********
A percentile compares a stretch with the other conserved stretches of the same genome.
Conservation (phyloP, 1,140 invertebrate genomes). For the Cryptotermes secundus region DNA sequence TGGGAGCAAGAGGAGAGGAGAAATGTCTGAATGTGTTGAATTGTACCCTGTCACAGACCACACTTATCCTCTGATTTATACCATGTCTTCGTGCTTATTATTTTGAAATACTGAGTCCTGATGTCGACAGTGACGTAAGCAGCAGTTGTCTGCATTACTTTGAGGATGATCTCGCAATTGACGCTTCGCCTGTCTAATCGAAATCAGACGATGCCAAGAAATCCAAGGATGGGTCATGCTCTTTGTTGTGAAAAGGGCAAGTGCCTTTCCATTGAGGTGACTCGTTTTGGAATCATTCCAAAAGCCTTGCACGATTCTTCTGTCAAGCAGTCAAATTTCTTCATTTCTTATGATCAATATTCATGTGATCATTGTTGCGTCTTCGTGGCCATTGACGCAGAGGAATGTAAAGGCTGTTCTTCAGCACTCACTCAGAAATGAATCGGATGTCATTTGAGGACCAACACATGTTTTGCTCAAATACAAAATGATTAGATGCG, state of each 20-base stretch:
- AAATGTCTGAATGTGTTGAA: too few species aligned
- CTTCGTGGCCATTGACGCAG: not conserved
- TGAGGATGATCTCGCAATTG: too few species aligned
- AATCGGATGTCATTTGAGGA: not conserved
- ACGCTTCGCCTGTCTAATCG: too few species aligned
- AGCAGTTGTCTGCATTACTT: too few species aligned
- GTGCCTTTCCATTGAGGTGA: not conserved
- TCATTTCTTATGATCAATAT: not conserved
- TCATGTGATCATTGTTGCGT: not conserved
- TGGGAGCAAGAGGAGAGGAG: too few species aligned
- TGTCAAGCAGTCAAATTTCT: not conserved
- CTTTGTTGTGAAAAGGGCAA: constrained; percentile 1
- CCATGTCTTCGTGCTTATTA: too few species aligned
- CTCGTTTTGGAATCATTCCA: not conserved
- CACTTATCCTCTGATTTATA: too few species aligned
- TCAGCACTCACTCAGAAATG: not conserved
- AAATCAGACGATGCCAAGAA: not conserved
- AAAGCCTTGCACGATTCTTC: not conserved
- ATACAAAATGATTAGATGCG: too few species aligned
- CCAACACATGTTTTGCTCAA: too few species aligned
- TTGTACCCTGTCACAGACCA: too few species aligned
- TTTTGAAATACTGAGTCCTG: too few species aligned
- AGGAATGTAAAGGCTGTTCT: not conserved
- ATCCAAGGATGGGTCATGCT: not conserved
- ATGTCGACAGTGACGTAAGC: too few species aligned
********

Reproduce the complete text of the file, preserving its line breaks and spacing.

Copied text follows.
A percentile compares a stretch with the other conserved stretches of the same genome.
Conservation (phyloP, 1,140 invertebrate genomes). For the Cryptotermes secundus region DNA sequence TGGGAGCAAGAGGAGAGGAGAAATGTCTGAATGTGTTGAATTGTACCCTGTCACAGACCACACTTATCCTCTGATTTATACCATGTCTTCGTGCTTATTATTTTGAAATACTGAGTCCTGATGTCGACAGTGACGTAAGCAGCAGTTGTCTGCATTACTTTGAGGATGATCTCGCAATTGACGCTTCGCCTGTCTAATCGAAATCAGACGATGCCAAGAAATCCAAGGATGGGTCATGCTCTTTGTTGTGAAAAGGGCAAGTGCCTTTCCATTGAGGTGACTCGTTTTGGAATCATTCCAAAAGCCTTGCACGATTCTTCTGTCAAGCAGTCAAATTTCTTCATTTCTTATGATCAATATTCATGTGATCATTGTTGCGTCTTCGTGGCCATTGACGCAGAGGAATGTAAAGGCTGTTCTTCAGCACTCACTCAGAAATGAATCGGATGTCATTTGAGGACCAACACATGTTTTGCTCAAATACAAAATGATTAGATGCG, state of each 20-base stretch:
- AAATGTCTGAATGTGTTGAA: too few species aligned
- CTTCGTGGCCATTGACGCAG: not conserved
- TGAGGATGATCTCGCAATTG: too few species aligned
- AATCGGATGTCATTTGAGGA: not conserved
- ACGCTTCGCCTGTCTAATCG: too few species aligned
- AGCAGTTGTCTGCATTACTT: too few species aligned
- GTGCCTTTCCATTGAGGTGA: not conserved
- TCATTTCTTATGATCAATAT: not conserved
- TCATGTGATCATTGTTGCGT: not conserved
- TGGGAGCAAGAGGAGAGGAG: too few species aligned
- TGTCAAGCAGTCAAATTTCT: not conserved
- CTTTGTTGTGAAAAGGGCAA: constrained; percentile 1
- CCATGTCTTCGTGCTTATTA: too few species aligned
- CTCGTTTTGGAATCATTCCA: not conserved
- CACTTATCCTCTGATTTATA: too few species aligned
- TCAGCACTCACTCAGAAATG: not conserved
- AAATCAGACGATGCCAAGAA: not conserved
- AAAGCCTTGCACGATTCTTC: not conserved
- ATACAAAATGATTAGATGCG: too few species aligned
- CCAACACATGTTTTGCTCAA: too few species aligned
- TTGTACCCTGTCACAGACCA: too few species aligned
- TTTTGAAATACTGAGTCCTG: too few species aligned
- AGGAATGTAAAGGCTGTTCT: not conserved
- ATCCAAGGATGGGTCATGCT: not conserved
- ATGTCGACAGTGACGTAAGC: too few species aligned